While I was in Afghanistan, I read quite a bit about Afghanistan culture. Having a degree in Creative Writing and being a writer and blogging et al, I took special interest in articles on Afghanistan poetry. From what I've learned, as in most tribal Islamic cultures, the poet has a special place in Afghan society.
This quote from a 2005 NPR article sums up Afghan feelings on poetry:
Afghanistan remains mostly illiterate, overwhelmingly so outside the cities. Rather than read, people store material in memory and, if literary, recite it by heart. And poetry, because of rhyme and rhythm, is much easier to memorize than prose… Many Afghans internalize segments off the great Persian classical poets, philosopher-mystics whose verse rises above daily hustle and bustle.Not too different from how people relate to good hip-hop verses, by reciting to heart those lines that motivate them through the grind. But that's a post for another day.
The result is something no longer valued in the modern, literate West: a memorized reservoir of poetic wisdom. Inherited from the great poets and internalized from early childhood onwards, this material serves Afghans as psycho-spiritual ballast — a buffer against misfortune, and a reminder, when times are good, the luck seldom lasts…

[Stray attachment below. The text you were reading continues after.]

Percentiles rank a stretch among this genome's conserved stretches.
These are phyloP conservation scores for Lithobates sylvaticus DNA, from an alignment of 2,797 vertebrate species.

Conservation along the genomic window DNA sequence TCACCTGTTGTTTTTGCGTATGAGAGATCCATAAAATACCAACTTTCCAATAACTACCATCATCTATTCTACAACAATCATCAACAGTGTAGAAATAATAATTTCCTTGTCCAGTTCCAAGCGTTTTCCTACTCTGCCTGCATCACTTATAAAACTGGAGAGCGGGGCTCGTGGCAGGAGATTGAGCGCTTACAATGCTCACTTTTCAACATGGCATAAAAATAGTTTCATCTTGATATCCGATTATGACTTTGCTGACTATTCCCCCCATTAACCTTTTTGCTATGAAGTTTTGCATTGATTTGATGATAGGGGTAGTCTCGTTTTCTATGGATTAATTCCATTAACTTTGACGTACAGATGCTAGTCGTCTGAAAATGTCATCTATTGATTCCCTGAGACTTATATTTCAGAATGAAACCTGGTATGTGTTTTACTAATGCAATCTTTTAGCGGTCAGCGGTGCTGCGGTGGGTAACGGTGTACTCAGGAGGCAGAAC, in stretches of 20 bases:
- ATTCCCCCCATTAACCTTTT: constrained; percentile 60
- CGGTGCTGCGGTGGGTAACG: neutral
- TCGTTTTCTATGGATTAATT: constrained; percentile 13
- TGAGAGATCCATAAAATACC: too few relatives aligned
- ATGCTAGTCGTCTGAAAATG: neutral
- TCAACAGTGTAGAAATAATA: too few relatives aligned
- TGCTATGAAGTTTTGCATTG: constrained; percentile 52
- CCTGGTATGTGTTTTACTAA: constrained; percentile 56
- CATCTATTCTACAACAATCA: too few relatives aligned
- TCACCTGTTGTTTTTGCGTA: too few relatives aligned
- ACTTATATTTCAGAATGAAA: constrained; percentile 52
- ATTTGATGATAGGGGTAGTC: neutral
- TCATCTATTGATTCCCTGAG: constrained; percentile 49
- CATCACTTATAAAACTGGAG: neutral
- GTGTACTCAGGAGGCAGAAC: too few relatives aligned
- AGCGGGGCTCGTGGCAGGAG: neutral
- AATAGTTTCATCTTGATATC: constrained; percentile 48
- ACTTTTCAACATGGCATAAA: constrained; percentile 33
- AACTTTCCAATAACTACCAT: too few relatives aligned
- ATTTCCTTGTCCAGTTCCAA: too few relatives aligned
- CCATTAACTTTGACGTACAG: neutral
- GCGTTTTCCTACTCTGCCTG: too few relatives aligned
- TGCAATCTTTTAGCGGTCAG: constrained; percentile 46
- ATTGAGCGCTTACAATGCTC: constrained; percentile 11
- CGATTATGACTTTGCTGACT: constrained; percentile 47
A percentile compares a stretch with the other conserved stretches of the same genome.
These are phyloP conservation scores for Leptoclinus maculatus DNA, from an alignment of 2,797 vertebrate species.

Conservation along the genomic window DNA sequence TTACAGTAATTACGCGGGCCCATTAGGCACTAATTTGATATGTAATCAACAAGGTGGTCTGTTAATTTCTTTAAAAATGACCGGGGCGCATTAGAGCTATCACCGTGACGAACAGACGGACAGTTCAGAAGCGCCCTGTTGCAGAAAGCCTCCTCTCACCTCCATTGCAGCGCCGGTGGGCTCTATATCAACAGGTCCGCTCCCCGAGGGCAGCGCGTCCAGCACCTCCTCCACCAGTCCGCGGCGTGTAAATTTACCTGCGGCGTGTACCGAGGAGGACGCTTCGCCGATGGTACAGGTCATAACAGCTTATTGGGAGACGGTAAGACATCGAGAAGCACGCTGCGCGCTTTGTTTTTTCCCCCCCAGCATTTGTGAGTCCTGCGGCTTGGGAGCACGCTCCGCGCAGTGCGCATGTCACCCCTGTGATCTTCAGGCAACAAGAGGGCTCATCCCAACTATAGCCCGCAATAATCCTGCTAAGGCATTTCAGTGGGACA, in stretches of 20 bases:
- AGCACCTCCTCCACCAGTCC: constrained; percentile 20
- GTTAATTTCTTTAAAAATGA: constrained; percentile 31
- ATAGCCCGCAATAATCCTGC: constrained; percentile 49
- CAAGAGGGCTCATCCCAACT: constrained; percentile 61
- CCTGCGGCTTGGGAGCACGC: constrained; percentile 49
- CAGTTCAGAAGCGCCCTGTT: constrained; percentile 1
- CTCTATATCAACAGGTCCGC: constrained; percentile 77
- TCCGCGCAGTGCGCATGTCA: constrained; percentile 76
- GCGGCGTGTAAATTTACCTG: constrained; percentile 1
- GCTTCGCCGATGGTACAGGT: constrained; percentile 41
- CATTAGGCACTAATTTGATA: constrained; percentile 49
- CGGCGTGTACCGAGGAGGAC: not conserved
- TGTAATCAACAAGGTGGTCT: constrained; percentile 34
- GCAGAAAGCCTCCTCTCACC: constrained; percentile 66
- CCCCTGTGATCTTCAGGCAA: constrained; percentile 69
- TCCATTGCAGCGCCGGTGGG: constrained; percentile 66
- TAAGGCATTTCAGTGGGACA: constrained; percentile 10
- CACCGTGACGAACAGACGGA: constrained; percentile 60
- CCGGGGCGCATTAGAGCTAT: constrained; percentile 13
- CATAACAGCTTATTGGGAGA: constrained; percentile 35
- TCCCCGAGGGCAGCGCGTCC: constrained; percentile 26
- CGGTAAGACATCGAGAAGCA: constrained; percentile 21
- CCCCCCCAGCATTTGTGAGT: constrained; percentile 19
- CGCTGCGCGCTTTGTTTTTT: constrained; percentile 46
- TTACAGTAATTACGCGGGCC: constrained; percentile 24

Way back in late June of last year, I saved an article about Khalilullah Khalili, one of the best poets in Afghanistan history. Khalili died in 1987 in Pakistan, but according to reports, President Karzi wanted to create a commemorative grave for Khalili, one that would assert Afghan poetry. Karzi doesn't want to end there. They also are in cultural battles with Iran and Turkey over ancient poets who they claim had Afghan roots, albeit when the nation was under Persian control.
Meanwhile, poetry is being used by different classes of Afghans to reclaim their voice and share their message with the world. This Al Jazeera article from May 2012 discusses how women are using poetry to express themselves. Unfortunately, many have to share their poetry through secret avenues as their families might not approve of them stepping out.
As women are using poetry to assert themselves as minorities, another more powerful subculture in Afghanistan is getting their words to prose. In June 2012, the book Poetry of the Taliban was released. This book is a collection of Taliban poems collected off the internet. For Westerners, the book is a unique look at the words of that is philosophically different to everything the West stands for. According to reviewers, the poems are not merely propaganda. They are pieces that describe all forms of human emotion, from sadness to remorse to love to contempt.